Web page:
Thursday, July 29, 2010


Just yesterday I finished reading Searching for God Knows What by Donald Miller and consequently have things such as lifeboats and relationships and the bigness and greatness of God all floating around my brain. It feels a bit messy, actually. It reminds me of how I felt out at the lake a couple of days ago. The ground was a sludgy, unstable mess and even though my husband insisted I could, I didn't feel as though I had the strength to keep myself afloat.


But as I've read in the Bible (my apologies for the exact reference escapes me and I'm not on my regular computer where it's easier to look it up), if I hold too tightly onto my life I'll lose it. Yet if I lose my life then I'll truly find it. Sounds like a paradox or an oxymoron to be sure . . . however there is something freeing in the thought I can't nor am I supposed to, really, be in control of everything in my life. Not that I'm not an active particpant in things. I'm not, however, to try to micromanage everything either. There is a balance. I just need to take up the easy yoke and light burden Jesus promised He has for me in order to find it.

Monday, July 19, 2010

Somtimes . . . Well, Always, a Step at a Time

About 17 years ago I was in the apartment my older sister lived in at the time, for reasons I can't remember and with me was the man who is now my husband. We were waiting for said sister to finish something up, I think, before going for coffee or something and listening to a mixed tape someone had made for her. It was a mix of artists new to me – among them Keith Green, Petra, and perhaps even Michael W. Smith – and one song in particular stood out for me. Called “Sometimes by Step”, it was by Rich Mullins (who I still count among my favourites) and it was this bit in particular which has stuck with me throughout the years:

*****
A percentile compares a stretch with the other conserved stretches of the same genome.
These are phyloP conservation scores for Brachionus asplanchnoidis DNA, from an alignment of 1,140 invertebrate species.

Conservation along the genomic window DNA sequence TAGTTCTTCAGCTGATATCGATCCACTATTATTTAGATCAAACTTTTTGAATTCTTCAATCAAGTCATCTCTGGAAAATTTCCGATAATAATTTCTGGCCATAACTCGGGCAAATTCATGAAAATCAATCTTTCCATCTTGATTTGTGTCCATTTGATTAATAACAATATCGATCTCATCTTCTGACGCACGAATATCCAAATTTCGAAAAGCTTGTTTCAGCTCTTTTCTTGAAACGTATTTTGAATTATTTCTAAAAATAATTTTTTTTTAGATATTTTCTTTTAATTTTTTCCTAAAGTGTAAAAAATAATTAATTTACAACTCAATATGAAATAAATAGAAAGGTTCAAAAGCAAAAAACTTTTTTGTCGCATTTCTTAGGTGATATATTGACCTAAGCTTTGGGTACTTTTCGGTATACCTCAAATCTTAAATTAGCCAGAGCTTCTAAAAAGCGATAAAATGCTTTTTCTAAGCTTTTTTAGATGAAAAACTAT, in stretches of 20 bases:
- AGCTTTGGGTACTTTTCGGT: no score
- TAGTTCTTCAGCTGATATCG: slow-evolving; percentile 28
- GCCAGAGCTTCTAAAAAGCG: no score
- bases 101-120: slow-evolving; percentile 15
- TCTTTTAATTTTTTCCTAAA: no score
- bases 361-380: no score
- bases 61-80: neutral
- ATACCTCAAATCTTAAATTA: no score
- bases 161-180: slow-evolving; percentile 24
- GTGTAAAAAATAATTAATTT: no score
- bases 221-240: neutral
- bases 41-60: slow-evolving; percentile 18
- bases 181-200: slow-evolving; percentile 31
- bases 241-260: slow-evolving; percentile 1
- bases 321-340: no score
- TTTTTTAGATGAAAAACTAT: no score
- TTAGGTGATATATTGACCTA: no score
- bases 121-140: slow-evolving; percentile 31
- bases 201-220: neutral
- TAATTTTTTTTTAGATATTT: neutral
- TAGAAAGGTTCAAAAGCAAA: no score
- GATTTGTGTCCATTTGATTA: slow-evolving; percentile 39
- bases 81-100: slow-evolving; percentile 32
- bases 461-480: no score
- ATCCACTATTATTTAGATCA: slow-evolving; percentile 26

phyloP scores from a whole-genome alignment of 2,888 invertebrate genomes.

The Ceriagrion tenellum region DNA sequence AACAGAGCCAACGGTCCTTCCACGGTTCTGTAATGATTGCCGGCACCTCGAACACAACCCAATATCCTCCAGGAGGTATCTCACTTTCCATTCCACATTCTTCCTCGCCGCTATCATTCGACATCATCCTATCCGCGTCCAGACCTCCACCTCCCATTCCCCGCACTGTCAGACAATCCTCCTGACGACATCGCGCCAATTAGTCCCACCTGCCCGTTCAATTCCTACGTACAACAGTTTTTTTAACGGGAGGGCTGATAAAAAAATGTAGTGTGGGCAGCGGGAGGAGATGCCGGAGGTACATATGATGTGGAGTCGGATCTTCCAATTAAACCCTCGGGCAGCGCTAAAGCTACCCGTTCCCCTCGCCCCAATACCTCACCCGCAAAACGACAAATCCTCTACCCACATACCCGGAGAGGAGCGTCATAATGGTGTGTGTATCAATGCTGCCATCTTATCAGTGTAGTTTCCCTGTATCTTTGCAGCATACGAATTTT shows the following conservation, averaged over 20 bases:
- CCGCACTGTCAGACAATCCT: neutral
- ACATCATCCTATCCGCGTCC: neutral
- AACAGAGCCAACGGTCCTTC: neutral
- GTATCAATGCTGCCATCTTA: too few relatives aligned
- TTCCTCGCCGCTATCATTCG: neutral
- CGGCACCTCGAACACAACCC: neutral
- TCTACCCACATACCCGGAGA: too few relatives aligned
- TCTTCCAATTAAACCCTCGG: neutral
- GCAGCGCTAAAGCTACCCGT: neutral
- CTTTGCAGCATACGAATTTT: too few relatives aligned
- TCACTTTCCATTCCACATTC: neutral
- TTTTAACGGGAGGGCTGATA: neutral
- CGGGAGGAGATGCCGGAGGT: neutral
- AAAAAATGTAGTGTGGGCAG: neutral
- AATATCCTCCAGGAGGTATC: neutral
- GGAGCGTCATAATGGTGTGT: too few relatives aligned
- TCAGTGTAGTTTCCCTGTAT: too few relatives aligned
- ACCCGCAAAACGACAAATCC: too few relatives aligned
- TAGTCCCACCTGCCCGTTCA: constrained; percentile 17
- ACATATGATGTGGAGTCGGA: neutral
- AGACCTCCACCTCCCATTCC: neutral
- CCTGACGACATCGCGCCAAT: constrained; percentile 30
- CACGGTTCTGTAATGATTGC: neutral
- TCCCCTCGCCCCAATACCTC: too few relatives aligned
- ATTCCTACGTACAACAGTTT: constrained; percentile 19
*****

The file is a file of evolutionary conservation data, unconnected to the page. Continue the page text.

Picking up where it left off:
And on this road to righteousness
Sometimes the climb can be so steep
I may falter in my steps
But never beyond Your reach

Too often I focus on how steep the path before me is and how far I have yet to go to reach a goal or destination. The bigness of the picture overwhelms me and I plop down on my butt (sometimes metaphorically and literally), convinced I cannot possibly do that, not after waiting so much time on this and there I stay and fiddle with the things that don't seem so big or scary.

I was facing a steep path (which was possibly just a blown-out-of-proportion hill) this morning, and was struggling with how, exactly, to move forward from the point I currently found myself at. (As much as I may try to in my head, I can't change the past or the future and thereby alter my present. Darn it . . . I think . . .)

Anyhow . . . Where to go? What to do? And I'd like to say I do have it all sorted out along with a lovely little map or list of directions sitting beside me to help me stay on track. But I don't.

Okay, I know God does know all my days, that He has a good future mapped out for me, but sometimes . . . well, this is one of those times where I need to keep the following firmly in mind: